Lawsuit with private equity investors

When Sun Capital Partners, Cerberus Capital Management, and Lubert-Adler bought Mervyns, the new owners changed the structure of the company, dividing it into separate real estate and retail businesses. In essence, the Mervyns real estate arm charged retailer Mervyns huge rents for its department store space.

In September 2008, Mervyns sued the private equity firms involved in the leveraged buyout of the chain, alleging that the deal had stripped the retailer of its real estate assets, forcing it into bankruptcy. Mervyns said in the suit that Cerberus Capital Management and its partners had used the increased rent to finance the buyout.[15]

Store closures due to bankruptcy

Although the company initially vowed to keep all locations open during the reorganization efforts, the company announced in August 2008 the closure of 26 underperforming stores.[16] The company hired an outside company to assist in the liquidation of assets from the stores affected.[16] The closures also marked a complete retreat by Mervyns from the Idaho market, whose sole store in Boise was one of the ones marked for closure. In Texas, a complete retreat was slated from San Antonio, where all three remaining stores were marked for closure,[17] in addition to the closure of the sole stores in Lubbock, Midland, and Odessa.

After these closures, Mervyns was left with about 150 stores: 16 in Arizona, 121 in California, three each in Nevada and New Mexico, seven in Texas and six in Utah.[16][18]

Mervyn's bankruptcy prompted the company to liquidate remaining store merchandise through dramatic clearance sales in late 2008.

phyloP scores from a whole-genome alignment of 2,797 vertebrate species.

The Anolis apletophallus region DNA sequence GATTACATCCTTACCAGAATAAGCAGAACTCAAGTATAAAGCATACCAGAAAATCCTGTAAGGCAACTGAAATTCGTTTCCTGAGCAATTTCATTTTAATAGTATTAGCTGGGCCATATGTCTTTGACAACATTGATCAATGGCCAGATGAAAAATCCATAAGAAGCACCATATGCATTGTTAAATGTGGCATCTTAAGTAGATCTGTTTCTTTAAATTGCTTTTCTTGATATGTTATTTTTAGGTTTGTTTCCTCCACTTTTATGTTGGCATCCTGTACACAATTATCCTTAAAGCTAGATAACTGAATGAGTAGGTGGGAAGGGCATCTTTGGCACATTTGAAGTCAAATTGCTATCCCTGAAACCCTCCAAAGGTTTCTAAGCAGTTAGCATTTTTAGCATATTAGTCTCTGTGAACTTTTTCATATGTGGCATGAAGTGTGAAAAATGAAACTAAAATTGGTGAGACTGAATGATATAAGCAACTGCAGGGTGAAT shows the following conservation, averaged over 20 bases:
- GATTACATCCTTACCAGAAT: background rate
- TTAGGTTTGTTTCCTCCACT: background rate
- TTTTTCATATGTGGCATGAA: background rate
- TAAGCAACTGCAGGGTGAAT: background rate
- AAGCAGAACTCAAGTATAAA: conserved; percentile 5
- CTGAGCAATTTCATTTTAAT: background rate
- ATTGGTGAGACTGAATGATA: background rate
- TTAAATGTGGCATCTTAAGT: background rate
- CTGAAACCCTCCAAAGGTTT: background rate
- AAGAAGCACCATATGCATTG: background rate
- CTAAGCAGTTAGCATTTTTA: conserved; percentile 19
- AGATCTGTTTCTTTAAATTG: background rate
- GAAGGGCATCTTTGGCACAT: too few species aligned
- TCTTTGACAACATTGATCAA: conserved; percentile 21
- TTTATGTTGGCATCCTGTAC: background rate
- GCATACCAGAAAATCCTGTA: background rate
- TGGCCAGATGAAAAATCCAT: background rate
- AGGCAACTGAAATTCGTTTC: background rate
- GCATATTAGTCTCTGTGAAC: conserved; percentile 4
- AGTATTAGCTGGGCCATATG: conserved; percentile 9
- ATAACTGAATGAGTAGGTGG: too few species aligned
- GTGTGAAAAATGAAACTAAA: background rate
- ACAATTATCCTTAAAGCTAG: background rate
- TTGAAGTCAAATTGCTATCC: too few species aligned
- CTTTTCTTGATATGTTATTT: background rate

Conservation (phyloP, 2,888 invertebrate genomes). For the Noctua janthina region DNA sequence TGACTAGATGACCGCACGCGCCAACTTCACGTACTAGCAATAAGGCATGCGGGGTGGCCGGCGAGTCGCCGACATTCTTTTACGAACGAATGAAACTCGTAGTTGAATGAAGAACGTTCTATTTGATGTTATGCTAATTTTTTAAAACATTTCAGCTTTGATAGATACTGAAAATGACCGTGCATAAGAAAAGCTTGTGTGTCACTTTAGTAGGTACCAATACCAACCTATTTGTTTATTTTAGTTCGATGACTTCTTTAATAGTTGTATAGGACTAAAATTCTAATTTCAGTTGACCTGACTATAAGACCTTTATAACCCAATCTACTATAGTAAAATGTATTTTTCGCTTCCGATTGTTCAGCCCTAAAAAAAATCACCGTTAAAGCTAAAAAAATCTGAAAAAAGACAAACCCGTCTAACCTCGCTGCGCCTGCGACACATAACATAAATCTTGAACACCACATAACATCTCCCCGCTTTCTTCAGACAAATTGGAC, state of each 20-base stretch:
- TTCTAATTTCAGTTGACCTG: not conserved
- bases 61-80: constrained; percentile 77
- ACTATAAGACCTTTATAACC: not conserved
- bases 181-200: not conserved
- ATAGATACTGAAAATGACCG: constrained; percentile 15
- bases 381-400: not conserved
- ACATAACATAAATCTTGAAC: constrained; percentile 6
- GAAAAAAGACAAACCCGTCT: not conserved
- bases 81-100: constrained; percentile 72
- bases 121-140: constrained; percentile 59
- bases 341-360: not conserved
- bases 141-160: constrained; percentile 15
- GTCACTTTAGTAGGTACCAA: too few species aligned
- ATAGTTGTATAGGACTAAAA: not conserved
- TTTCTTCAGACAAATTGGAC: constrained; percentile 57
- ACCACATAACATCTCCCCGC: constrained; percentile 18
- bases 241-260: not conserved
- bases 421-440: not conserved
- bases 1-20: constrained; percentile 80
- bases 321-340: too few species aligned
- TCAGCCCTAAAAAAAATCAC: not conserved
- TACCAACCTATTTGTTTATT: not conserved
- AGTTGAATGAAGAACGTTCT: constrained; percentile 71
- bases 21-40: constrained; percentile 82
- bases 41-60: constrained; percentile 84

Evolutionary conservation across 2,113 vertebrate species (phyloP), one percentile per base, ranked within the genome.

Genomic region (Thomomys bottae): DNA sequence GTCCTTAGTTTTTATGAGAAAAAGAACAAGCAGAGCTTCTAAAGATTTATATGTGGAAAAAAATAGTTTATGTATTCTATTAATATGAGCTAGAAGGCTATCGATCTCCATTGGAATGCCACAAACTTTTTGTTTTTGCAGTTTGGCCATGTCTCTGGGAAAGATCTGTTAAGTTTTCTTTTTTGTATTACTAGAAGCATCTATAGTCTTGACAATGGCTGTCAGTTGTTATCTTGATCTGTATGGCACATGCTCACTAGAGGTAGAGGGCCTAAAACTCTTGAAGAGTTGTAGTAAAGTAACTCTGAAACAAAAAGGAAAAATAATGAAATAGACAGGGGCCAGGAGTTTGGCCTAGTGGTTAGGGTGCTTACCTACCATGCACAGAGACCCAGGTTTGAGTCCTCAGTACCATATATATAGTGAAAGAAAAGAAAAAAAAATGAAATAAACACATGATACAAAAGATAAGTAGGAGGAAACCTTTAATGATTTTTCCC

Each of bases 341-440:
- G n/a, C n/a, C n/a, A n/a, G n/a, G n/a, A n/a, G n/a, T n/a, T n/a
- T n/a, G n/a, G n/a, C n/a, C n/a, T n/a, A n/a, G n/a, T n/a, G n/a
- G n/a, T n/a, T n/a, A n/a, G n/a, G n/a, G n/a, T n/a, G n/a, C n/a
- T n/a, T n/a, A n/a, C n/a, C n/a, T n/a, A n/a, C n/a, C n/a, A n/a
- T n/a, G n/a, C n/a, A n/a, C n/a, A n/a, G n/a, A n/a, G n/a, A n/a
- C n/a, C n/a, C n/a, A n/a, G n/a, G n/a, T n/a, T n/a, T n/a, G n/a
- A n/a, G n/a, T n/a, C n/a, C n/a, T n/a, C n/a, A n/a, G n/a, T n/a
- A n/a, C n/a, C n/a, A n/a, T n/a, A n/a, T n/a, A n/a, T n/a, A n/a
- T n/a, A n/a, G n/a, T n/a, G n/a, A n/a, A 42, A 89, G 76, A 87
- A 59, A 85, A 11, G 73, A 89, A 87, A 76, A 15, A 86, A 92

As of May 2010 Kohl's had acquired more than 80 of the shuttered Mervyn's locations. With the downturn in the restate market, Kohl's has taken over these locations sometimes at half the rent Mervyn's was paying.


Although the company attempted to undergo reorganization under bankruptcy, Mervyn's ultimately succumbed to the ongoing US recession and announced that it would liquidate its assets through Chapter 7 of the United States Bankruptcy Code,[19] stating it "is the best course of action to maximize value for all of the company’s creditors, employees and other stakeholders."[20] The bankruptcy called for the company to liquidate and close its remaining stores.[4] The announcement came amidst an offer by fashion retailer Forever 21 to purchase 149 of the remaining Mervyns stores for an undisclosed amount. The original negotiations failed, and Mervyn's liquidated all 149 stores under the bankruptcy action. Several months later, department store retailer Kohl's and Forever 21 prevailed in a joint bid at bankruptcy auction to take over the leases of 46 Mervyns stores; Kohl's has assumed 31 stores, while Forever 21 has assumed 15 stores.[21] Kohls has indicated it might take over more former Mervyns locations in the future.

Mervyns former headquarters, Hayward, not in use (2011)